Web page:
On an overcast and rainy day, I cycled further through the beautiful areas of Masuria. I got lost and found my path again through mud and sand, and finally saw a place, I didn’t want to see in my original plans. Cycling from Wegorzewo to Ketrzyn took a full day, for only 45 km and a multi-hour visit to the “Wolf’s Lair”, the military command centre of Adolf Hitler.
I had been sleeping very well in my little apartment in Wegorzewo but I had to get up and going. I wanted to be in Gdansk on Saturday to see the Champions league final, and to achieve that would require some serious cycling in mainly foul weather. My path brought me to the northern shores of Lake Mamry which is the northern edge of a huge body of water comprising several interlinking lakes. One of the major projects of the German empire before WW I had been to dig a canal between this lake complex and Königsberg (now Kaliningrad). The Masurian Canal had never been finished. Started before WW I, it was later continued, but with WW II the end of the canal project arrived. What is left are huge ruins of locks scattered in the landscape and the rewilded remains of an artificially dug out canal.
I continued on the road, the weather was ok, I was listening to good music and the cycling was occupying my mind and my thoughts. In a rare moment of clarity, I checked on my position and noted that I had been cycling for over 10 km in the wrong direction. Shoot, what a bummer. I could cycle back, but I hate cycling the same route back. I took a break and investigated my options. There was an alternative, I would have to go via Ketrzyn to Elblag. On the way would be the “Wolf’s Lair”, Hitlers military headquarter bunker complex, which was also the location of the failed assassination attempt of the 20 July 1944. I decided to do just that and to visit the “Wolf’s Lair”. To get there I had to navigate some pretty hairy field paths, passing some really sandy single tracks and going through a single track which had been use by cows as a walking trail to their pastures and was consequently just a massive mud hole filled with a semi-liquid melange of earth, urine and manure. Monica complained and finally resisted t go any further through this muck. I had to scrape her main parts clean before she reluctantly went along.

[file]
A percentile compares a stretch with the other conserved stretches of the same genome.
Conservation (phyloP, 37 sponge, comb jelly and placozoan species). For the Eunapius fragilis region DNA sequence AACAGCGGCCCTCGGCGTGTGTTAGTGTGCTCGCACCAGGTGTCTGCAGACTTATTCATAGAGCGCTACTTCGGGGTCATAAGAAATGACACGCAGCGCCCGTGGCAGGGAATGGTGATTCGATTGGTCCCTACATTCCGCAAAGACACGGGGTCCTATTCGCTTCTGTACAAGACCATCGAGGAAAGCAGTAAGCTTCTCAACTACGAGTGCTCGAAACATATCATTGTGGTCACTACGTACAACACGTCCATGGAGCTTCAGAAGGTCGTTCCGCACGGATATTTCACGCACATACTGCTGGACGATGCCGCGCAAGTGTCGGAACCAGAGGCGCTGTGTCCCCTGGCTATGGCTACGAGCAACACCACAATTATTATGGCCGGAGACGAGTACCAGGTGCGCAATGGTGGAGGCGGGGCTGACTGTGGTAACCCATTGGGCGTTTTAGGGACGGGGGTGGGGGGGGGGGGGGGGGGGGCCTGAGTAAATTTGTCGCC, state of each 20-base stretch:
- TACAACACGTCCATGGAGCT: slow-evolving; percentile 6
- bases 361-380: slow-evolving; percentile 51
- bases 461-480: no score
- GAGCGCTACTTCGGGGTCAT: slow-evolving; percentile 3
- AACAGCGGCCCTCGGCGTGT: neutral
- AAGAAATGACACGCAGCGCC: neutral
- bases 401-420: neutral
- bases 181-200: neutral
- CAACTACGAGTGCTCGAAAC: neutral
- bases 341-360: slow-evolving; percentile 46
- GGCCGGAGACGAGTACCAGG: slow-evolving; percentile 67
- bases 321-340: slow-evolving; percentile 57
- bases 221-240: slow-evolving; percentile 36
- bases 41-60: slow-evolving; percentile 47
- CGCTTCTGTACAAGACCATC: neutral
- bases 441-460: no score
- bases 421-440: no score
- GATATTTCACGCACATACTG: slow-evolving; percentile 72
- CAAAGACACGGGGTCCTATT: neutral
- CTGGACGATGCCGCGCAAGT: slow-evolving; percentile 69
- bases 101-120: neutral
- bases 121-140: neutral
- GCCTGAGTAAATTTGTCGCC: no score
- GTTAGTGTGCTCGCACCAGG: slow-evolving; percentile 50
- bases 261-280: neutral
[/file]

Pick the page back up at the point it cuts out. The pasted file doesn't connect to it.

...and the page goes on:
Arriving at the “Wolf’s Lair” I was impressed by the enormity of the entire complex, with its own railway station, airport and the enormity of a bunker complex which exceeded all my imaginations. The place had been pretty much blown up by the retreating German forces in January 1945, but the immensity still leaves you wondering. Much was told about the Hitler assassination attempt, which took place here on July 20 1945. I never understood why this assassination attempt was so publicly exulted and the multity of other assassination attempts are almost never mentioned. The people behind the 20th of July attempt were the elite of the “Third Reich” military. They had carried the German war and fully supported the regime. When they saw that all is lost, they wanted to secure their future and their status. This was not resistance to me but an attempt to survive, because they knew what was coming for them. The thousands and thousands of Germans, which died because of their resistance to Hitler and his clique, are almost forgotten and their moral high ground is made inferior to the motives of a bunch of Nazis who wanted to survive. If you want to read about resistance and the price one often paid for resistance in the “Third Reich”, you have to read “Every Man Dies Alone” by Hans Fallada.
After three hours strolling in rain through the Masurian woods staring at reinforced concrete ruins it was time to cycle to Ketrzyn, where I had booked a room in a cheap hostel. It was time to calm down after my rather emotional afternoon. With this rather long sightseeing trip to the “Wolf’s Lair” I had also messed up my time plan for reaching Gdansk on Saturday. I had to watch my football game somewhere else.